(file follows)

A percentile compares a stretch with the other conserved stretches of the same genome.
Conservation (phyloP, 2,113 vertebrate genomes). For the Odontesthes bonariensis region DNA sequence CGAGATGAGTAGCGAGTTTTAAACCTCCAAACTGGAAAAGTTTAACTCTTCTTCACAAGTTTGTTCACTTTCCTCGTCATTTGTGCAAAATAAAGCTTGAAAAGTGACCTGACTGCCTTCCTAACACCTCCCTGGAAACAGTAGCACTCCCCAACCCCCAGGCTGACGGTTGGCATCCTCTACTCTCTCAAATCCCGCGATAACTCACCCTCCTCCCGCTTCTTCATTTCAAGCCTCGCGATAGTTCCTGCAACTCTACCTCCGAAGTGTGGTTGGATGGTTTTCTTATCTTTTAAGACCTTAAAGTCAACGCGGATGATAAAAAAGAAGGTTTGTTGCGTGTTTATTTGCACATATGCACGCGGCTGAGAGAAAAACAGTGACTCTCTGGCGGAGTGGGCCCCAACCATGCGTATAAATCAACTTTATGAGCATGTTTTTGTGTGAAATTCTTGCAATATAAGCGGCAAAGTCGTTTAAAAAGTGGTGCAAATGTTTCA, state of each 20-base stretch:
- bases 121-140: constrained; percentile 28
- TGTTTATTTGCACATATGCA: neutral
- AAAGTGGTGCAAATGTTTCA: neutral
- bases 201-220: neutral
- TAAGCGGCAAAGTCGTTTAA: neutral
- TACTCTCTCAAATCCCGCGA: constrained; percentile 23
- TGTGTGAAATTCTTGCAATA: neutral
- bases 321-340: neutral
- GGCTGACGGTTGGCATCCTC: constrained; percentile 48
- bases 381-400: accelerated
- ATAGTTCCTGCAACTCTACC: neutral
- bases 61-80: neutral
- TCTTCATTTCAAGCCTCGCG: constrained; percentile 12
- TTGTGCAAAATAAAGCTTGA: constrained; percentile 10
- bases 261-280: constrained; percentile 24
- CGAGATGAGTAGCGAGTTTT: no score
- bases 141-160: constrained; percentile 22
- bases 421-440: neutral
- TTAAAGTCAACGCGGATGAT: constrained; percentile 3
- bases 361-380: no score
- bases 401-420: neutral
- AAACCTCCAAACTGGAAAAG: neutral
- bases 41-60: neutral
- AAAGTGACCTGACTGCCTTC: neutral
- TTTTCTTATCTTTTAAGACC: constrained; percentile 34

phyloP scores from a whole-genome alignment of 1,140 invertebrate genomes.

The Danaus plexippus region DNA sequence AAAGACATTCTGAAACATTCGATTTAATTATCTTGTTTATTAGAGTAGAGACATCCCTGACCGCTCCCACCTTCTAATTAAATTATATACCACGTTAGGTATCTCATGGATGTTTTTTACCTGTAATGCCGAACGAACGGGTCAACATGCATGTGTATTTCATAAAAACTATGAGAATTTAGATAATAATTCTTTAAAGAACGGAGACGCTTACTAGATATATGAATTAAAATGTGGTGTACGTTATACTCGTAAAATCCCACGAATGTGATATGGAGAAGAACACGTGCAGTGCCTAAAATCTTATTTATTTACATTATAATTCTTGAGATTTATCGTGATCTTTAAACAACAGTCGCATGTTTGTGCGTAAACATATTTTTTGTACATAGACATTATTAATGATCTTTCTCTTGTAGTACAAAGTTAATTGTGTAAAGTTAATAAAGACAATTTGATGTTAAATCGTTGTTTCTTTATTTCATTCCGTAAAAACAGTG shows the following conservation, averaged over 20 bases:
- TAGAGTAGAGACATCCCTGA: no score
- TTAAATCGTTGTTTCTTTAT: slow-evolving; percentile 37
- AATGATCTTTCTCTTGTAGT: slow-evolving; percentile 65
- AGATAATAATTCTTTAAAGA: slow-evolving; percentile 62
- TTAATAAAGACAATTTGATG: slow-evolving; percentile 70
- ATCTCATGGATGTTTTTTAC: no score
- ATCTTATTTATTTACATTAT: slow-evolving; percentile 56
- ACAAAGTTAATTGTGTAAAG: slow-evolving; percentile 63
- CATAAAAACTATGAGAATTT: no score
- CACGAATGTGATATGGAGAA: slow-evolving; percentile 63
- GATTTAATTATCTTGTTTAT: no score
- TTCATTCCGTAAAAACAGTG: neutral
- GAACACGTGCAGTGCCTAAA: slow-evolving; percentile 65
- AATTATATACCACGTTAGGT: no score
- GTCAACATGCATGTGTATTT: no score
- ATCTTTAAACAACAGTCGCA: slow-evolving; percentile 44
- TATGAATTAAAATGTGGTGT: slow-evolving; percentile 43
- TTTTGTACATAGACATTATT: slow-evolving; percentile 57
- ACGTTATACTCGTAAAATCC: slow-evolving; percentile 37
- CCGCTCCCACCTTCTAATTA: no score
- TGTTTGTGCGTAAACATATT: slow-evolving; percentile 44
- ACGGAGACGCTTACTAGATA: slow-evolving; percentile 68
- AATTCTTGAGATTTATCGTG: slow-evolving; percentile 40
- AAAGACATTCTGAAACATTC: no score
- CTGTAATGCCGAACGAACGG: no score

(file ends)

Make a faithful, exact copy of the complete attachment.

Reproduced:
A percentile compares a stretch with the other conserved stretches of the same genome.
Conservation (phyloP, 2,113 vertebrate genomes). For the Odontesthes bonariensis region DNA sequence CGAGATGAGTAGCGAGTTTTAAACCTCCAAACTGGAAAAGTTTAACTCTTCTTCACAAGTTTGTTCACTTTCCTCGTCATTTGTGCAAAATAAAGCTTGAAAAGTGACCTGACTGCCTTCCTAACACCTCCCTGGAAACAGTAGCACTCCCCAACCCCCAGGCTGACGGTTGGCATCCTCTACTCTCTCAAATCCCGCGATAACTCACCCTCCTCCCGCTTCTTCATTTCAAGCCTCGCGATAGTTCCTGCAACTCTACCTCCGAAGTGTGGTTGGATGGTTTTCTTATCTTTTAAGACCTTAAAGTCAACGCGGATGATAAAAAAGAAGGTTTGTTGCGTGTTTATTTGCACATATGCACGCGGCTGAGAGAAAAACAGTGACTCTCTGGCGGAGTGGGCCCCAACCATGCGTATAAATCAACTTTATGAGCATGTTTTTGTGTGAAATTCTTGCAATATAAGCGGCAAAGTCGTTTAAAAAGTGGTGCAAATGTTTCA, state of each 20-base stretch:
- bases 121-140: constrained; percentile 28
- TGTTTATTTGCACATATGCA: neutral
- AAAGTGGTGCAAATGTTTCA: neutral
- bases 201-220: neutral
- TAAGCGGCAAAGTCGTTTAA: neutral
- TACTCTCTCAAATCCCGCGA: constrained; percentile 23
- TGTGTGAAATTCTTGCAATA: neutral
- bases 321-340: neutral
- GGCTGACGGTTGGCATCCTC: constrained; percentile 48
- bases 381-400: accelerated
- ATAGTTCCTGCAACTCTACC: neutral
- bases 61-80: neutral
- TCTTCATTTCAAGCCTCGCG: constrained; percentile 12
- TTGTGCAAAATAAAGCTTGA: constrained; percentile 10
- bases 261-280: constrained; percentile 24
- CGAGATGAGTAGCGAGTTTT: no score
- bases 141-160: constrained; percentile 22
- bases 421-440: neutral
- TTAAAGTCAACGCGGATGAT: constrained; percentile 3
- bases 361-380: no score
- bases 401-420: neutral
- AAACCTCCAAACTGGAAAAG: neutral
- bases 41-60: neutral
- AAAGTGACCTGACTGCCTTC: neutral
- TTTTCTTATCTTTTAAGACC: constrained; percentile 34

phyloP scores from a whole-genome alignment of 1,140 invertebrate genomes.

The Danaus plexippus region DNA sequence AAAGACATTCTGAAACATTCGATTTAATTATCTTGTTTATTAGAGTAGAGACATCCCTGACCGCTCCCACCTTCTAATTAAATTATATACCACGTTAGGTATCTCATGGATGTTTTTTACCTGTAATGCCGAACGAACGGGTCAACATGCATGTGTATTTCATAAAAACTATGAGAATTTAGATAATAATTCTTTAAAGAACGGAGACGCTTACTAGATATATGAATTAAAATGTGGTGTACGTTATACTCGTAAAATCCCACGAATGTGATATGGAGAAGAACACGTGCAGTGCCTAAAATCTTATTTATTTACATTATAATTCTTGAGATTTATCGTGATCTTTAAACAACAGTCGCATGTTTGTGCGTAAACATATTTTTTGTACATAGACATTATTAATGATCTTTCTCTTGTAGTACAAAGTTAATTGTGTAAAGTTAATAAAGACAATTTGATGTTAAATCGTTGTTTCTTTATTTCATTCCGTAAAAACAGTG shows the following conservation, averaged over 20 bases:
- TAGAGTAGAGACATCCCTGA: no score
- TTAAATCGTTGTTTCTTTAT: slow-evolving; percentile 37
- AATGATCTTTCTCTTGTAGT: slow-evolving; percentile 65
- AGATAATAATTCTTTAAAGA: slow-evolving; percentile 62
- TTAATAAAGACAATTTGATG: slow-evolving; percentile 70
- ATCTCATGGATGTTTTTTAC: no score
- ATCTTATTTATTTACATTAT: slow-evolving; percentile 56
- ACAAAGTTAATTGTGTAAAG: slow-evolving; percentile 63
- CATAAAAACTATGAGAATTT: no score
- CACGAATGTGATATGGAGAA: slow-evolving; percentile 63
- GATTTAATTATCTTGTTTAT: no score
- TTCATTCCGTAAAAACAGTG: neutral
- GAACACGTGCAGTGCCTAAA: slow-evolving; percentile 65
- AATTATATACCACGTTAGGT: no score
- GTCAACATGCATGTGTATTT: no score
- ATCTTTAAACAACAGTCGCA: slow-evolving; percentile 44
- TATGAATTAAAATGTGGTGT: slow-evolving; percentile 43
- TTTTGTACATAGACATTATT: slow-evolving; percentile 57
- ACGTTATACTCGTAAAATCC: slow-evolving; percentile 37
- CCGCTCCCACCTTCTAATTA: no score
- TGTTTGTGCGTAAACATATT: slow-evolving; percentile 44
- ACGGAGACGCTTACTAGATA: slow-evolving; percentile 68
- AATTCTTGAGATTTATCGTG: slow-evolving; percentile 40
- AAAGACATTCTGAAACATTC: no score
- CTGTAATGCCGAACGAACGG: no score